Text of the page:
D.C. United paints 'I Can't Breathe' and 'BLM' on its field less than five miles from White House

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D.C. United showed its support for global protests against police brutally and systemic racism by painting "I Can't Breathe" and "BLM" on the grass at Audi Field. (Via Twitter/@dcunited)
D.C. United showed its support for global protests against police brutally and systemic racism by painting "I Can't Breathe" and "BLM" on the grass at Audi Field. (Via Twitter/@dcunited)

Washington, D.C. has seen some of the biggest crowds of protesters anywhere in the world in the wake of George Floyd’s death at the hands of Minnesota police last month.

Now the team that represents the United States’ capital in the planet’s most popular sport has made its support for those protesters clear.

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Major League Soccer club D.C. United painted “I can’t breathe” and “BLM” — the abbreviation for Black Lives Matter — across the playing surface at Audi Field on Sunday. The work was done by players and staff members, according to the Washington Post.

Floyd, an unarmed African-American, told then-Minneapolis cop Derek Chauvin he couldn’t breath as Chauvin pressed his knee into the handcuffed man’s neck for more than eight minutes. Floyd was later pronounced dead at a hospital. Chauvin was fired and charged with second-degree murder.

“We’re deeply upset and vehemently condemn the actions that led to the death of George Floyd,” the club said in the statement released last week. Longtime coach Ben Olsen told the Washington Post that he is “completely supportive of the outrage that is going on.”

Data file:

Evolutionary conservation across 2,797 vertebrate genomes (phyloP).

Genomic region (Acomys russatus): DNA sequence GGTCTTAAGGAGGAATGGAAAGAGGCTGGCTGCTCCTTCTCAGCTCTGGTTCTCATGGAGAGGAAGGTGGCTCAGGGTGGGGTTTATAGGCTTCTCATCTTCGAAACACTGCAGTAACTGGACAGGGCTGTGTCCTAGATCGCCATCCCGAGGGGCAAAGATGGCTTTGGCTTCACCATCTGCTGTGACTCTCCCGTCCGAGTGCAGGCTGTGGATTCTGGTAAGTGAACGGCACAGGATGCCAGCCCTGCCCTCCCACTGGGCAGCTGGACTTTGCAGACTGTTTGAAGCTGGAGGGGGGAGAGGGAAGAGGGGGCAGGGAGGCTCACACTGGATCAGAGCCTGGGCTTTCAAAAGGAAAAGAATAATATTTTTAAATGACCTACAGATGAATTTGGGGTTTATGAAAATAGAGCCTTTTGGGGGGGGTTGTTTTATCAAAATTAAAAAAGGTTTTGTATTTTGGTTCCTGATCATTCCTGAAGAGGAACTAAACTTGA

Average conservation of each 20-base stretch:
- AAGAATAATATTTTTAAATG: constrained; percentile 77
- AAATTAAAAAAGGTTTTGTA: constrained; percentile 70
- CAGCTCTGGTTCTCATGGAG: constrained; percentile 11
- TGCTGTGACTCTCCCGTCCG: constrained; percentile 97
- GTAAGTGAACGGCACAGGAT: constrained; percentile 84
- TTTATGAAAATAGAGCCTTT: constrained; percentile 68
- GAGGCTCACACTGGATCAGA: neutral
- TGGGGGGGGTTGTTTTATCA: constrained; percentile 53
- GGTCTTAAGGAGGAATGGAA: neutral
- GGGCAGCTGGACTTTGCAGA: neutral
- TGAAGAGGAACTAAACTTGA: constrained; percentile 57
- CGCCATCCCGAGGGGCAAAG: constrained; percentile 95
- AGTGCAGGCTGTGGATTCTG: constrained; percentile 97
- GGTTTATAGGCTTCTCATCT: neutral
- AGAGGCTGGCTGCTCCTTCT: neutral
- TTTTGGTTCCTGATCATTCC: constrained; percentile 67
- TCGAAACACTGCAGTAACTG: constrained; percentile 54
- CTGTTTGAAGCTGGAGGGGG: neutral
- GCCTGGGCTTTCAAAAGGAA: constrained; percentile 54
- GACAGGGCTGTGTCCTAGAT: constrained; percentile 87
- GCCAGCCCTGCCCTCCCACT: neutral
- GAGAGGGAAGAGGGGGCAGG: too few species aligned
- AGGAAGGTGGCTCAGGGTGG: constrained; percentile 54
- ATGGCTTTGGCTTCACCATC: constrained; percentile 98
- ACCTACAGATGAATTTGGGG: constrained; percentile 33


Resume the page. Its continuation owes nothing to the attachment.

“I am doing a lot of soul-searching,” said Olsen, who is white. “My eyes are a little more open to the struggles that [members of the black community] have in this country. I’m sad. I’m angry.” 

The display of solidarity comes just two days after D.C. Mayor Muriel Bowser renamed a street near the White House in honor of Black Lives Matter and painted those words on it in giant yellow capital letters stretching across several city blocks. Last Monday, peaceful protesters were tear-gassed by authorities before the District’s 7 p.m. curfew to clear a so that President Trump — who spent part of last weekend holed up in the residence’s underground bunker as tensions flared — could have his picture taken holding a bible at nearby St. John’s Church. More than 4,500 National Guard troops have been deployed to Washington in response to the demonstrations.

Audi Field is less than five miles from the White House, and D.C. United has not played there since March, when the MLS season was suspended in response to the coronavirus pandemic. Last week, the league and its players union ratified a new collective bargaining agreement that included a deal to resume play in July with a World Cup-style tournament for its 26 teams in Orlando, Florida.

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